Katie Hackett
    Marketing Manager, Digital Services
    Naxos of America, Inc.

  4. dalgas

    Hi Katie, & thanks
    I should mention that I’ve been an eMusic customer for a loooong time, and routinely see all of the problems Katie mentions. Some of us take pains to write eMusic themselves pointing out errors and omissions; in fact, there’s even a group of like-minded individuals there bring these to light and even collect them on an outside forum! ~ Steve Layton

  5. Sean

    I must chime in with my colleague Katie. Digital track encoding, as she says and the readers realize, is a complex process. Most of the sites utilize other companies to handle their metadata, most of whom do so adequately for pop music. Naxos has invested years in ensuring that metadata for each of the hundreds of thousands of tracks we have and distribute are used correctly in our web properties –,, and In fact, we have track level metadata translated into some twelve languages for DSPs in other parts of the world. The simple fact is that DSPs elect to use one or two companies to do all of their cataloging, and this leads to the general consternation of classical fans who want that Furtwangler Beethoven Third, and can’t find it.

    Emusic does indeed do a great job, the best in my experience. Itunes, as Katie says, sells an amazing amount of classical music downloads, relative to overall marketshare. It’s really incredible how the digital world has opened up classical music to new generations that may never have sampled anything in the genre before. We hear the collective frustrations of the digital community and are working diligently to get these issues solved. We all benefit from a better, more organized digital community for classical music sales. We appreciate the comments.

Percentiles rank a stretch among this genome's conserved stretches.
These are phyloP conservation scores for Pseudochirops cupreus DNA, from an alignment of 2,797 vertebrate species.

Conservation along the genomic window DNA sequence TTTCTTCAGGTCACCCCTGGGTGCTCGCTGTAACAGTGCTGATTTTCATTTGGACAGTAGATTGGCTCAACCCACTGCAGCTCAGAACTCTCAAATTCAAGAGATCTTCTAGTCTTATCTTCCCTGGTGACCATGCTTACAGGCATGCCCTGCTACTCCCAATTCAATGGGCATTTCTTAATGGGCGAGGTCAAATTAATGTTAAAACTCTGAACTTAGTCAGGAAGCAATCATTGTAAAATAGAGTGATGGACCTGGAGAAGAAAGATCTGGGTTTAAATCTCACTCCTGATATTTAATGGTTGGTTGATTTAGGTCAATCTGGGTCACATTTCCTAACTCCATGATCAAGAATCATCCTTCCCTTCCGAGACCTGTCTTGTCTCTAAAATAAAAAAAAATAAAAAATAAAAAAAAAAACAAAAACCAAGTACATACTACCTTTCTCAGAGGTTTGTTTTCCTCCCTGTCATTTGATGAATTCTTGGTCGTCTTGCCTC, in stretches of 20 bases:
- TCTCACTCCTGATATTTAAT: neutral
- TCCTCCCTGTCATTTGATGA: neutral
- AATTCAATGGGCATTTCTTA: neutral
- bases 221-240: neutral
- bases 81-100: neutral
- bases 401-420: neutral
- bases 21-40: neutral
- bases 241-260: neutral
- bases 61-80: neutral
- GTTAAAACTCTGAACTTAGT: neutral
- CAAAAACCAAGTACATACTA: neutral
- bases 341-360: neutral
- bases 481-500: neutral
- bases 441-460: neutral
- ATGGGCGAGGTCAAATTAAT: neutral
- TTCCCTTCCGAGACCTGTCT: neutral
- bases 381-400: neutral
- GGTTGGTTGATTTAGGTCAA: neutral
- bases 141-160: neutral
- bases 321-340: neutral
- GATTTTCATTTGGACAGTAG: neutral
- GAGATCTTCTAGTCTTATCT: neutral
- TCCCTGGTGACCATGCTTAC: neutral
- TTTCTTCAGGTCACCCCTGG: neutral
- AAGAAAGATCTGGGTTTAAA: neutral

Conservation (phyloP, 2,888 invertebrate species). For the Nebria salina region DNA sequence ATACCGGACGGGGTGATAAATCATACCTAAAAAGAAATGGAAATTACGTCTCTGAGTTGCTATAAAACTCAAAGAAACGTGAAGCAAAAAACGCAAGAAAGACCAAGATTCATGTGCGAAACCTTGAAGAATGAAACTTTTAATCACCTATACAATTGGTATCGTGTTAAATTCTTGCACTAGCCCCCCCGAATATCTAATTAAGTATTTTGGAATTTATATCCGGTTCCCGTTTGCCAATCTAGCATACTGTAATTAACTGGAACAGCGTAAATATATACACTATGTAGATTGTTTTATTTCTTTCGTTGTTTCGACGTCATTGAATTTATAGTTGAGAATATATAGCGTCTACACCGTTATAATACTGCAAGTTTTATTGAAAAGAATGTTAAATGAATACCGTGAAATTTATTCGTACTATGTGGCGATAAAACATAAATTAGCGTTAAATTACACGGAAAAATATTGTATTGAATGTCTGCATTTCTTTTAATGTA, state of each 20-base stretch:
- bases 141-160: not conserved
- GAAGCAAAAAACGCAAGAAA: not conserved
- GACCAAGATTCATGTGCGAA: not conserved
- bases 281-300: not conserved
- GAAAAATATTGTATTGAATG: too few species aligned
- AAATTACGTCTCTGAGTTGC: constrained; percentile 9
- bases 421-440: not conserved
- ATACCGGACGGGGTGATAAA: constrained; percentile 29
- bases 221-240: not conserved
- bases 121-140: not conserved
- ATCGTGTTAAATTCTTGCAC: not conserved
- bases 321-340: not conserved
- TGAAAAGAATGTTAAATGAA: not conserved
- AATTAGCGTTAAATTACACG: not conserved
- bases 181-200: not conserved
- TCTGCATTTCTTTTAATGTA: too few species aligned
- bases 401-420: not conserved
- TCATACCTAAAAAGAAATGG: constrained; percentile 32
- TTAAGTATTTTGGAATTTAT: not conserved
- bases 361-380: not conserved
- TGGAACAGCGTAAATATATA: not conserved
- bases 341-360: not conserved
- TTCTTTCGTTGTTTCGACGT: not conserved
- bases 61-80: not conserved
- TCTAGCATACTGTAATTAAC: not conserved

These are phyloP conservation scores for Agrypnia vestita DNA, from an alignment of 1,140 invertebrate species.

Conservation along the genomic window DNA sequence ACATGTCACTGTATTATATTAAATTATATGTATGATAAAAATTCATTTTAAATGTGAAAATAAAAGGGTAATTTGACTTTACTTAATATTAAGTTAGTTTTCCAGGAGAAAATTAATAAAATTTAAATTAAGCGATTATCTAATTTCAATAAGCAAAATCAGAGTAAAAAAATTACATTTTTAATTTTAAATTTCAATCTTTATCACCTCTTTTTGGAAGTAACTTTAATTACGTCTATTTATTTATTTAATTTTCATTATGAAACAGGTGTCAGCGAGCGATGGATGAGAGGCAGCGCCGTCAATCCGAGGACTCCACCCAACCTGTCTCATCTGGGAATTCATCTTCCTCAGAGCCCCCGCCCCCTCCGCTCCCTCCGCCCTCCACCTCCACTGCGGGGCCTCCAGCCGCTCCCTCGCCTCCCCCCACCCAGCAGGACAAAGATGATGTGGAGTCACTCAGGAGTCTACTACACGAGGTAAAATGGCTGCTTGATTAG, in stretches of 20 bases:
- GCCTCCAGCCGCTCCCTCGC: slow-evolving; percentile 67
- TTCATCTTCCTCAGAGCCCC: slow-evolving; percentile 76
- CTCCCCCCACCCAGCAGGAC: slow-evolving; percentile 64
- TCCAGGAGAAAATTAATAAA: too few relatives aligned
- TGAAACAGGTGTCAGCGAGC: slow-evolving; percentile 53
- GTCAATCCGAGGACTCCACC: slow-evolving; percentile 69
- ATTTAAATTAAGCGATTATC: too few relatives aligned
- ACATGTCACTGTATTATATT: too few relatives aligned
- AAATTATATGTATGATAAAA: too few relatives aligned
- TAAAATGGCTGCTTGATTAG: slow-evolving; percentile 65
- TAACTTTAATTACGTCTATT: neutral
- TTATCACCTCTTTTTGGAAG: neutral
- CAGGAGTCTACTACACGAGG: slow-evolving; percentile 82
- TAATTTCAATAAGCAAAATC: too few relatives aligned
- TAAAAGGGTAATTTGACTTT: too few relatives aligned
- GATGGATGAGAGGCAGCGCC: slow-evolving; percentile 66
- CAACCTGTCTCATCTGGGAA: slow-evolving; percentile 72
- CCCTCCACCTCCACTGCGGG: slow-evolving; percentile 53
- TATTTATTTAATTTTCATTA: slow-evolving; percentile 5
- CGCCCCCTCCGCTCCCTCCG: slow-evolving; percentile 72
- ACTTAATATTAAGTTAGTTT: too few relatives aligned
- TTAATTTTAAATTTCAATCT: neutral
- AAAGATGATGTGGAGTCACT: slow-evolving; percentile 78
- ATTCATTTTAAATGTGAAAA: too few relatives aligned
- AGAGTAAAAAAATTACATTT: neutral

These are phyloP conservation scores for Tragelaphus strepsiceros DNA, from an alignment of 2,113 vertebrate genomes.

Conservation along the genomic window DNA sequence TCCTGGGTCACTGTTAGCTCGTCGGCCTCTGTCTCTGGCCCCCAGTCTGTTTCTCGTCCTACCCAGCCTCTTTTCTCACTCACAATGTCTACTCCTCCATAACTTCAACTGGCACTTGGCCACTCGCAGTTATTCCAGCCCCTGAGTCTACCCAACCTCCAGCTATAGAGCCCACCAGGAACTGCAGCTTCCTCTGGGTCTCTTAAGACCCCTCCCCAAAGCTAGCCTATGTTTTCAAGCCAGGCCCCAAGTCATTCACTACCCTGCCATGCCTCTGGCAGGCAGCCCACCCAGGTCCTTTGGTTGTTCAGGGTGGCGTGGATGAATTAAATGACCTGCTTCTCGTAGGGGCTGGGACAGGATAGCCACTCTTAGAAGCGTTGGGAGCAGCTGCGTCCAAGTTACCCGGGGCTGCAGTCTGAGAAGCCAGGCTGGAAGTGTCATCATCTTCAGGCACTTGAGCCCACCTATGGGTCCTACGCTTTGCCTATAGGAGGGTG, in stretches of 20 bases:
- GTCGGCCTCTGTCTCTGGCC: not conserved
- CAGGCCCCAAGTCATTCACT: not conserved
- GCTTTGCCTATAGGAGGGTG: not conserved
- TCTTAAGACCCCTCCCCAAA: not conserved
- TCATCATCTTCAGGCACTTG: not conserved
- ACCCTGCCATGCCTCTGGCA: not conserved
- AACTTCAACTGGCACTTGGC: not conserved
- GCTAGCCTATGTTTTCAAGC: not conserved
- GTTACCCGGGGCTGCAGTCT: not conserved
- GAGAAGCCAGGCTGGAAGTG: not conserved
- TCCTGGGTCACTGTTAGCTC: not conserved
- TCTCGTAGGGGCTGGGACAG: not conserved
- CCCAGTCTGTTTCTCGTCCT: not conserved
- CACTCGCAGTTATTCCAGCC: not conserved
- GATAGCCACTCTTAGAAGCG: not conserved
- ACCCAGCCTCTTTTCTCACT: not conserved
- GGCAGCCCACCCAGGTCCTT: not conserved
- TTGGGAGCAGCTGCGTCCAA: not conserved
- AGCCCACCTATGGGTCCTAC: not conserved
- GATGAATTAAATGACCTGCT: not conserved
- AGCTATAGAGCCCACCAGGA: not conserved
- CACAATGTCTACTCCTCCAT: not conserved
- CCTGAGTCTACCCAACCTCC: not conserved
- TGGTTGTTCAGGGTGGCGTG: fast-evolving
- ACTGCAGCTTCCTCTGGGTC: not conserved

Sean Hickey, National Sales Manager
    Naxos of America

  6. rtanaka

    Most genres of music don’t seem to have a problem with labelling their stuff correctly, but it’s almost always music from the classical world that tends to do funky stuff with their ID3 tags. To be fair, some of the older versions of the format only had were album, artist, and title, so there was a disjunction right from the beginning. When I started putting my stuff online I found myself having to put stuff into boxes where they didn’t belong.

    Nowadays, though, they do have tags for “composer” and such, so it should be much easier to do proper labeling. Still, if you look at the info menu in iTunes, there’s still no box for “performer”. There’s a generic term called “artist” where it could be probably anything (composer, performer, conductor, etc.)…which is why I think everything is so muddled.

    This also poses a problem for sites like Last FM” where in theory, its “social networking” algorithm will hook you up to similar artists and fans of similar tastes. My friend introduced it to me a while ago and a lot of people have testified that it works pretty well. But I’m finding that it’s really not doing all that much for me for the reasons pointed out above…say, I’ve listened to a lot of Stravinsky in the last few days but it doesn’t really show up on my log because it’s mostly listed under the name of the performers.